Since independence, the Turawa spirits have remained prominent, but they have undergone significant changes.  One spirit is known as Jamus-‘bata k’asa, ‘Germany—destroyer of land’, a line taken from British Second World War propaganda.  Recently, this spirit has become involved in road construction: as he explains, he must destroy the land with his bulldozers in order to build roads.  Indeed, the German presence in northern Nigeria is mostly as construction engineers, including those involved with roads.

There has been a deeper change in the Turawa since independence: most of them are no longer Europeans but Africans who have “adopted the military drill and ‘European’ customs in ‘European’ military barracks built on African soil.”  One spirit explained that he had begun as a cook in the European spirits’ barracks, where the Europeans gave him eggs and biscuits.  He was so taken with their ways that he decided to adopt them himself.  Although Kring does not provide us with enough detail to be sure of this, it seems entirely possible that this transformation could have provided a means for Nigerians to comment on the corrupt, violent and unpredictable role of the military within Nigerian society, both under the military dictatorship, but also under civilian rule.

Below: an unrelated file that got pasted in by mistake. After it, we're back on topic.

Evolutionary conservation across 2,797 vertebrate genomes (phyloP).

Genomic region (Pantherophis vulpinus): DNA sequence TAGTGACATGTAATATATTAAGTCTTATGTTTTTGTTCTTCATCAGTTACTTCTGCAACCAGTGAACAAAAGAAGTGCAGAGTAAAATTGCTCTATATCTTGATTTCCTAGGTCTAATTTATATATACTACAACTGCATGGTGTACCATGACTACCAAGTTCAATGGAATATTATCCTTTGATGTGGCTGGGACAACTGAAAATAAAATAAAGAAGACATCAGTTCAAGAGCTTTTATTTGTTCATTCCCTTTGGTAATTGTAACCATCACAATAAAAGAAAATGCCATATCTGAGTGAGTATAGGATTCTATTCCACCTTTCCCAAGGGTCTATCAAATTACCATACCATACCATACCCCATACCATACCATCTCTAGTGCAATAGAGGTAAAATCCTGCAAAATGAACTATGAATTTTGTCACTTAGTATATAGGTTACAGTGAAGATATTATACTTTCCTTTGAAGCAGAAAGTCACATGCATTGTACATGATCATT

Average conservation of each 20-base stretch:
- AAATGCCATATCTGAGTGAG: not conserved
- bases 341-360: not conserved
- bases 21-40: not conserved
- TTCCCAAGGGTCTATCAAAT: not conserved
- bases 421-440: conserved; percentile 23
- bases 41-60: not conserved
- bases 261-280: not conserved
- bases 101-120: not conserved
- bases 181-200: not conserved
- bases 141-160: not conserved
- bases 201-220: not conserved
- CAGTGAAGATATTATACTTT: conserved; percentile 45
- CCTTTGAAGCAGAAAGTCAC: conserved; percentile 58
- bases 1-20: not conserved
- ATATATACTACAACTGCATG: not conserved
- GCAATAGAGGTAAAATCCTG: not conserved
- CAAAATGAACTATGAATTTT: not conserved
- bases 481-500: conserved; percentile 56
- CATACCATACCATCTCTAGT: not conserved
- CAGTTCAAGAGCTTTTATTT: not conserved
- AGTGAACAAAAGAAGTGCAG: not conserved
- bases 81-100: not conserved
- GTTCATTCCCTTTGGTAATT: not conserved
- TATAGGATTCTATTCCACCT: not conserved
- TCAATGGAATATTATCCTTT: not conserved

The ‘foreign’ spirits are not limited to Europeans.  There are also Fulani spirits—although Kring does not mention this, these represent an earlier wave of conquest, in which during the 19th century the Islamic Fulani invaded and conquered the Hausa, establishing an empire (the Sokoto Caliphate) which was in turn co-opted and absorbed by the British Empire (the birth of the policy of ‘indirect rule,’ as developed by Lugard).  There are also ‘pagan’ spirits, presumably representing the indigenous religions which were displaced by the Islam brought by the Fulani.  In one story, a Fulani spirit ruler befriends a pagan spirit chief.  The Fulani is so delighted by his pagan friend’s life of drink and sex that he renounces Islam and becomes a pagan spirit instead.